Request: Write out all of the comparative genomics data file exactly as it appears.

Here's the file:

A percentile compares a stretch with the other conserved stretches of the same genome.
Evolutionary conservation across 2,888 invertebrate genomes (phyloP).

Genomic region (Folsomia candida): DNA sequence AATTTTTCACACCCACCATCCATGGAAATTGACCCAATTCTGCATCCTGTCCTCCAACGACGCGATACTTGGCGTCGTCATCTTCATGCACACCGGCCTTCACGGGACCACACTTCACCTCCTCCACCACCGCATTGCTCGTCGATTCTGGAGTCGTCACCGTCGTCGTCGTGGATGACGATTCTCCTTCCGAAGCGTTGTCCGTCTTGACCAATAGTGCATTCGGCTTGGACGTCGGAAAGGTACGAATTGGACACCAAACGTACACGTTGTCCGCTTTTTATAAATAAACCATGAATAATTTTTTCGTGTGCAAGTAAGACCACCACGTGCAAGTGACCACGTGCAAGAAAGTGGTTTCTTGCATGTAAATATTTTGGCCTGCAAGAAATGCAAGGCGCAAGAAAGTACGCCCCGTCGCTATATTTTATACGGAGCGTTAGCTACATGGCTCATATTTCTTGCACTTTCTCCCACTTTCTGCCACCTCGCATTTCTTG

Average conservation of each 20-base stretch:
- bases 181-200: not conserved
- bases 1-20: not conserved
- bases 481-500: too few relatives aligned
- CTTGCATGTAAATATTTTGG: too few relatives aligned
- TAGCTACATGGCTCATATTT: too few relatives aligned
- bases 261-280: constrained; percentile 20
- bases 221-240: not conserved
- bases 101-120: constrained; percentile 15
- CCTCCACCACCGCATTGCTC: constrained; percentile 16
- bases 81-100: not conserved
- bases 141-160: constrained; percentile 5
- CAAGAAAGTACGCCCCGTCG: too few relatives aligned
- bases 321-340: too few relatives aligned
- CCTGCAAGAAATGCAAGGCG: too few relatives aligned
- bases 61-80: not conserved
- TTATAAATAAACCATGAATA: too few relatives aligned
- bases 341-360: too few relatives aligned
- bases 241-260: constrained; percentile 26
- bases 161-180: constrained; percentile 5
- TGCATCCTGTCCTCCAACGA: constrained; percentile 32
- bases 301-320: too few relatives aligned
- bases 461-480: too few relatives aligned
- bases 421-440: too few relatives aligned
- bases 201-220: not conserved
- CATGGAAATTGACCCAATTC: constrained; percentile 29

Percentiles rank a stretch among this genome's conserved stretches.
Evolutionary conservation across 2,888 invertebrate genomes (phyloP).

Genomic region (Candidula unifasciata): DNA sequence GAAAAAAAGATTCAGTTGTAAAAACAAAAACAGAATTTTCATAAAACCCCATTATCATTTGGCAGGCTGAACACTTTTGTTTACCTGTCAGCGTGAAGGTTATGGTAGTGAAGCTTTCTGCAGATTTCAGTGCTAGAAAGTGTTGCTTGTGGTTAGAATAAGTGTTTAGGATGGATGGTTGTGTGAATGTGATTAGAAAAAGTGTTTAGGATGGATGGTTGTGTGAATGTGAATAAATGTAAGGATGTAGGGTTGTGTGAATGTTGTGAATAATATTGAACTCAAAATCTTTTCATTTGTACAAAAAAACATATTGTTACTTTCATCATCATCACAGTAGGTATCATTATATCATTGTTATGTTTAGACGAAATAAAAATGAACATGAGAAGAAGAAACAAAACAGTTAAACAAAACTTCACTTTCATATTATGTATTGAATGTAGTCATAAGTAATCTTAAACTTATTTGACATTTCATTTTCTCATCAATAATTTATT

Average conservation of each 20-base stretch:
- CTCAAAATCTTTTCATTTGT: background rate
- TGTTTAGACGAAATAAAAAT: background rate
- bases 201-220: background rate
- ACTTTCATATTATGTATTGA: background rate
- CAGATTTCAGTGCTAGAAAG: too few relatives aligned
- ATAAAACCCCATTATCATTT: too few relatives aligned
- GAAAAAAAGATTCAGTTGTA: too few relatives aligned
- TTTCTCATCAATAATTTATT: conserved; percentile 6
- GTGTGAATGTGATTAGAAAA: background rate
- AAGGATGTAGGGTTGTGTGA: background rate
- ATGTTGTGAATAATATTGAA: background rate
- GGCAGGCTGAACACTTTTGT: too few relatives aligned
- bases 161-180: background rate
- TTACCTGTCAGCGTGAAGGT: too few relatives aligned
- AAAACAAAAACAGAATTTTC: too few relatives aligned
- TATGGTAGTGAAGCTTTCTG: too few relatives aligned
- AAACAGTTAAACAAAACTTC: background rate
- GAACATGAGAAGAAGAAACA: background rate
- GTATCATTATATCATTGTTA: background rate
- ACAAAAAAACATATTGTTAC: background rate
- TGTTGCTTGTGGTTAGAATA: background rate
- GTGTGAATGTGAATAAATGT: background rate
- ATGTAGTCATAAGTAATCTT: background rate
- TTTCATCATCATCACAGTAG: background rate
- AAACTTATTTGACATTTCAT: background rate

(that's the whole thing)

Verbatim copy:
A percentile compares a stretch with the other conserved stretches of the same genome.
Evolutionary conservation across 2,888 invertebrate genomes (phyloP).

Genomic region (Folsomia candida): DNA sequence AATTTTTCACACCCACCATCCATGGAAATTGACCCAATTCTGCATCCTGTCCTCCAACGACGCGATACTTGGCGTCGTCATCTTCATGCACACCGGCCTTCACGGGACCACACTTCACCTCCTCCACCACCGCATTGCTCGTCGATTCTGGAGTCGTCACCGTCGTCGTCGTGGATGACGATTCTCCTTCCGAAGCGTTGTCCGTCTTGACCAATAGTGCATTCGGCTTGGACGTCGGAAAGGTACGAATTGGACACCAAACGTACACGTTGTCCGCTTTTTATAAATAAACCATGAATAATTTTTTCGTGTGCAAGTAAGACCACCACGTGCAAGTGACCACGTGCAAGAAAGTGGTTTCTTGCATGTAAATATTTTGGCCTGCAAGAAATGCAAGGCGCAAGAAAGTACGCCCCGTCGCTATATTTTATACGGAGCGTTAGCTACATGGCTCATATTTCTTGCACTTTCTCCCACTTTCTGCCACCTCGCATTTCTTG

Average conservation of each 20-base stretch:
- bases 181-200: not conserved
- bases 1-20: not conserved
- bases 481-500: too few relatives aligned
- CTTGCATGTAAATATTTTGG: too few relatives aligned
- TAGCTACATGGCTCATATTT: too few relatives aligned
- bases 261-280: constrained; percentile 20
- bases 221-240: not conserved
- bases 101-120: constrained; percentile 15
- CCTCCACCACCGCATTGCTC: constrained; percentile 16
- bases 81-100: not conserved
- bases 141-160: constrained; percentile 5
- CAAGAAAGTACGCCCCGTCG: too few relatives aligned
- bases 321-340: too few relatives aligned
- CCTGCAAGAAATGCAAGGCG: too few relatives aligned
- bases 61-80: not conserved
- TTATAAATAAACCATGAATA: too few relatives aligned
- bases 341-360: too few relatives aligned
- bases 241-260: constrained; percentile 26
- bases 161-180: constrained; percentile 5
- TGCATCCTGTCCTCCAACGA: constrained; percentile 32
- bases 301-320: too few relatives aligned
- bases 461-480: too few relatives aligned
- bases 421-440: too few relatives aligned
- bases 201-220: not conserved
- CATGGAAATTGACCCAATTC: constrained; percentile 29

Percentiles rank a stretch among this genome's conserved stretches.
Evolutionary conservation across 2,888 invertebrate genomes (phyloP).

Genomic region (Candidula unifasciata): DNA sequence GAAAAAAAGATTCAGTTGTAAAAACAAAAACAGAATTTTCATAAAACCCCATTATCATTTGGCAGGCTGAACACTTTTGTTTACCTGTCAGCGTGAAGGTTATGGTAGTGAAGCTTTCTGCAGATTTCAGTGCTAGAAAGTGTTGCTTGTGGTTAGAATAAGTGTTTAGGATGGATGGTTGTGTGAATGTGATTAGAAAAAGTGTTTAGGATGGATGGTTGTGTGAATGTGAATAAATGTAAGGATGTAGGGTTGTGTGAATGTTGTGAATAATATTGAACTCAAAATCTTTTCATTTGTACAAAAAAACATATTGTTACTTTCATCATCATCACAGTAGGTATCATTATATCATTGTTATGTTTAGACGAAATAAAAATGAACATGAGAAGAAGAAACAAAACAGTTAAACAAAACTTCACTTTCATATTATGTATTGAATGTAGTCATAAGTAATCTTAAACTTATTTGACATTTCATTTTCTCATCAATAATTTATT

Average conservation of each 20-base stretch:
- CTCAAAATCTTTTCATTTGT: background rate
- TGTTTAGACGAAATAAAAAT: background rate
- bases 201-220: background rate
- ACTTTCATATTATGTATTGA: background rate
- CAGATTTCAGTGCTAGAAAG: too few relatives aligned
- ATAAAACCCCATTATCATTT: too few relatives aligned
- GAAAAAAAGATTCAGTTGTA: too few relatives aligned
- TTTCTCATCAATAATTTATT: conserved; percentile 6
- GTGTGAATGTGATTAGAAAA: background rate
- AAGGATGTAGGGTTGTGTGA: background rate
- ATGTTGTGAATAATATTGAA: background rate
- GGCAGGCTGAACACTTTTGT: too few relatives aligned
- bases 161-180: background rate
- TTACCTGTCAGCGTGAAGGT: too few relatives aligned
- AAAACAAAAACAGAATTTTC: too few relatives aligned
- TATGGTAGTGAAGCTTTCTG: too few relatives aligned
- AAACAGTTAAACAAAACTTC: background rate
- GAACATGAGAAGAAGAAACA: background rate
- GTATCATTATATCATTGTTA: background rate
- ACAAAAAAACATATTGTTAC: background rate
- TGTTGCTTGTGGTTAGAATA: background rate
- GTGTGAATGTGAATAAATGT: background rate
- ATGTAGTCATAAGTAATCTT: background rate
- TTTCATCATCATCACAGTAG: background rate
- AAACTTATTTGACATTTCAT: background rate